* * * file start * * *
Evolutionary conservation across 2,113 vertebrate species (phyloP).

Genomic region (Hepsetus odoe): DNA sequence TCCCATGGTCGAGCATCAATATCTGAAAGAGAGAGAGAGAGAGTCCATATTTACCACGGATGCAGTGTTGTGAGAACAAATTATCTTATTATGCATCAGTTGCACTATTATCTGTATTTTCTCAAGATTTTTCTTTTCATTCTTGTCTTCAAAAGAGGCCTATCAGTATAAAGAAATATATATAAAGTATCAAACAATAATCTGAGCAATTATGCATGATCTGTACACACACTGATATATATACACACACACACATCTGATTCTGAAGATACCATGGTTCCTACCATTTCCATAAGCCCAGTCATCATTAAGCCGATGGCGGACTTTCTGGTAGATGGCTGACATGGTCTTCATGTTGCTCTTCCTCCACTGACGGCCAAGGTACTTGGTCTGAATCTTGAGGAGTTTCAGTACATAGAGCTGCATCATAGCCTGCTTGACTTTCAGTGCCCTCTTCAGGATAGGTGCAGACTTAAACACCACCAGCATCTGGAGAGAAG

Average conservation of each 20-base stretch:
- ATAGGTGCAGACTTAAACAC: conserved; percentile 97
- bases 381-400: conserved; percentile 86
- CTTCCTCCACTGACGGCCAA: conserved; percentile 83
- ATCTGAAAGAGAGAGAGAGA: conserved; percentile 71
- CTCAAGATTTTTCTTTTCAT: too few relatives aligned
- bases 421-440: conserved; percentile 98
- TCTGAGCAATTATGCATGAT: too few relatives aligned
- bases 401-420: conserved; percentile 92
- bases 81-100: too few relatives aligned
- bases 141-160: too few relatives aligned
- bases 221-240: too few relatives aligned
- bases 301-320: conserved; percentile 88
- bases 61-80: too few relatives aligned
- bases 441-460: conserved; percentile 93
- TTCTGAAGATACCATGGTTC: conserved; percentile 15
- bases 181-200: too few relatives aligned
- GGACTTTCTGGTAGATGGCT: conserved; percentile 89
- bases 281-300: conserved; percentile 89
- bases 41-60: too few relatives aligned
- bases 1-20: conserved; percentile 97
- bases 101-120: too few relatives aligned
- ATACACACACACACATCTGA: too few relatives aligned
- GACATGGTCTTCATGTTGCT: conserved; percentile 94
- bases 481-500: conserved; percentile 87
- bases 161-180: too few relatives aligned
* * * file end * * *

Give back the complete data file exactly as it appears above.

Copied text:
Evolutionary conservation across 2,113 vertebrate species (phyloP).

Genomic region (Hepsetus odoe): DNA sequence TCCCATGGTCGAGCATCAATATCTGAAAGAGAGAGAGAGAGAGTCCATATTTACCACGGATGCAGTGTTGTGAGAACAAATTATCTTATTATGCATCAGTTGCACTATTATCTGTATTTTCTCAAGATTTTTCTTTTCATTCTTGTCTTCAAAAGAGGCCTATCAGTATAAAGAAATATATATAAAGTATCAAACAATAATCTGAGCAATTATGCATGATCTGTACACACACTGATATATATACACACACACACATCTGATTCTGAAGATACCATGGTTCCTACCATTTCCATAAGCCCAGTCATCATTAAGCCGATGGCGGACTTTCTGGTAGATGGCTGACATGGTCTTCATGTTGCTCTTCCTCCACTGACGGCCAAGGTACTTGGTCTGAATCTTGAGGAGTTTCAGTACATAGAGCTGCATCATAGCCTGCTTGACTTTCAGTGCCCTCTTCAGGATAGGTGCAGACTTAAACACCACCAGCATCTGGAGAGAAG

Average conservation of each 20-base stretch:
- ATAGGTGCAGACTTAAACAC: conserved; percentile 97
- bases 381-400: conserved; percentile 86
- CTTCCTCCACTGACGGCCAA: conserved; percentile 83
- ATCTGAAAGAGAGAGAGAGA: conserved; percentile 71
- CTCAAGATTTTTCTTTTCAT: too few relatives aligned
- bases 421-440: conserved; percentile 98
- TCTGAGCAATTATGCATGAT: too few relatives aligned
- bases 401-420: conserved; percentile 92
- bases 81-100: too few relatives aligned
- bases 141-160: too few relatives aligned
- bases 221-240: too few relatives aligned
- bases 301-320: conserved; percentile 88
- bases 61-80: too few relatives aligned
- bases 441-460: conserved; percentile 93
- TTCTGAAGATACCATGGTTC: conserved; percentile 15
- bases 181-200: too few relatives aligned
- GGACTTTCTGGTAGATGGCT: conserved; percentile 89
- bases 281-300: conserved; percentile 89
- bases 41-60: too few relatives aligned
- bases 1-20: conserved; percentile 97
- bases 101-120: too few relatives aligned
- ATACACACACACACATCTGA: too few relatives aligned
- GACATGGTCTTCATGTTGCT: conserved; percentile 94
- bases 481-500: conserved; percentile 87
- bases 161-180: too few relatives aligned